Eye surgeon's love of biking, running leads to 'once-in-a-lifetime' opportunity
Dr. Peter Francis competes in the World Duathlon Championships in Spain
Dr. Peter Francis has always been something of an athlete, playing lots of golf and tennis. But two years ago, he found he really had a knack for participating in duathlons, competitions of speed and endurance that combine biking and running.
Thats when Francis, an ophthalmologist who has worked at Oregon Eye Physicians and Surgeons in Sherwood and also sees patients at Dr. David Wolfs Lake Oswego Vision Clinic on Boones Ferry Road, began winning many of the duathlons he entered. One of his biggest victories came after competing in three events two in Oregon and the prestigious Black Diamond event held in Euneclaw, Wash. He won the latter race, earning him the title of Pacific Northwest Olympic-Length Duathlon Champion of 2013.
The Black Diamond event, a race he described as being fairly hilly, also earned Francis a slot in the National Duathlon Championships in Tucson in October, and qualified him for the prestigious World Championships that were held June 1 in Pontevedra, Spain.
To be gathered together with so many athletes from around the world and yet have something in common with these people was immensely exhilarating, he said after returning from Spain. Participating was the reward.
Francis wins are quite impressive, considering that he is peaking in duathlons at age 45 and that his training has had to compete with his day job, which consists of performing retina surgery, a specialty where he focuses on diseases such as macular degeneration and diabetes.
His medical background began in the United Kingdom, where he attended medical school and completed a residency in London. He was appointed to the faculty at St. Thomas Hospital in London in 2006. St. Thomas, which is just across from the Houses of Parliament, is renowned not only as the home of Florence Nightingale and other luminaries, but also as the site of the first recorded cataract with a lens implant surgery, which was conducted in the 1940s.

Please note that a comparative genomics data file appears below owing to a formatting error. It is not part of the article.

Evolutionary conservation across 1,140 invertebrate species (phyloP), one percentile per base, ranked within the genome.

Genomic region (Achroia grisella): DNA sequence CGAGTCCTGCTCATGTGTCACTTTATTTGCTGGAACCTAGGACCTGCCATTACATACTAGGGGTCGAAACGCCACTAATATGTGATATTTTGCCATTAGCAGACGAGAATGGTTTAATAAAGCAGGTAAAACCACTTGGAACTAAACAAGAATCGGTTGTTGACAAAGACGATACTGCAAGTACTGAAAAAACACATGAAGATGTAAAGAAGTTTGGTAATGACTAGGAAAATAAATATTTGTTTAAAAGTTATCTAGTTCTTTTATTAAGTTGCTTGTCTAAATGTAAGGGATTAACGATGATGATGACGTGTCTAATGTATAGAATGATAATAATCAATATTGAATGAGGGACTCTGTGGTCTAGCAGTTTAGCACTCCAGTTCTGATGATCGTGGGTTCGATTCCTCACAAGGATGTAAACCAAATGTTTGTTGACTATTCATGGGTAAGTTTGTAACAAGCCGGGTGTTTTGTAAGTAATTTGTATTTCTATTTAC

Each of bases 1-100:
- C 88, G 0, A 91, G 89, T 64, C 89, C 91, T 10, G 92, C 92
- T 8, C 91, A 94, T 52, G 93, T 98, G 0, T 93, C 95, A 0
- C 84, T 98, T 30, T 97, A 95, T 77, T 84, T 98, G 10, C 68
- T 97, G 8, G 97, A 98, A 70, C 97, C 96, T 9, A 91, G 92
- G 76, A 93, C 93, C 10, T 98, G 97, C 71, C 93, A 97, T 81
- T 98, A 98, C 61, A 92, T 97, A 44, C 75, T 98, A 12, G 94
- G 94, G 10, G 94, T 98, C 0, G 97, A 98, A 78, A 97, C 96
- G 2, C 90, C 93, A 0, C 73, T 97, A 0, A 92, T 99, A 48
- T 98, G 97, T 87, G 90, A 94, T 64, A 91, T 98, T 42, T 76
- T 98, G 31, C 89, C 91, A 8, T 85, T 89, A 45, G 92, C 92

Francis has run marathons in the past. He participated in the 2013 Boston Marathon, where devastating explosions killed three people and injured many others. He finished that race well before the blasts, and it wasnt until he was at the airport ready to return home that he began receiving the grim news via text messages on his phone.
Slowly the information spread down the line that thered been a bomb attack, Francis recalled, saying he was out of communication for six hours as he flew from Boston to San Francisco. He ended up borrowing someones cell phone to learn details of the tragic event. It was an awful thing that happened, he said.
Francis expected the World Championship race in Spain would be flat and fast, but he said it was more like the famous running of the bulls in Pamplona. The run was through the narrow streets of the old city, he said, and the bike portion was all uphill for six miles and all downhill on the way back.
In addition, the first running leg of the race was five kilometers long - twice as long as usual - followed by the out-and-back bike ride and a final 2.5-kilometer run.
Fortunately, Francis had prepared well for the event. For the past three months, he trained four days a week, mornings and evenings, putting in about eight hours a week. His goal was to shoot for a combination of speed and endurance aboard his Cervelo bike, which he describes as both stiff and responsive.
His bike training sessions included some tough climbs, such as the long pull from Mount Hood to Rhododendron, as well as riding up to Crown Point and Rowena Crest along the Historic Columbia Gorge Highway, all of which he called challenging.
It helps to build strength; it helps to build endurance, said Francis, who was named the best up-and-coming medical researcher in the United Kingdom in 2002. If I pull a muscle now, that could end the opportunity (to compete).
That didnt happen, of course. He continues to train right up to the day of events, and that persistence certainly paid off in Spain.
It was, he said, a once-in-a-lifetime opportunity.
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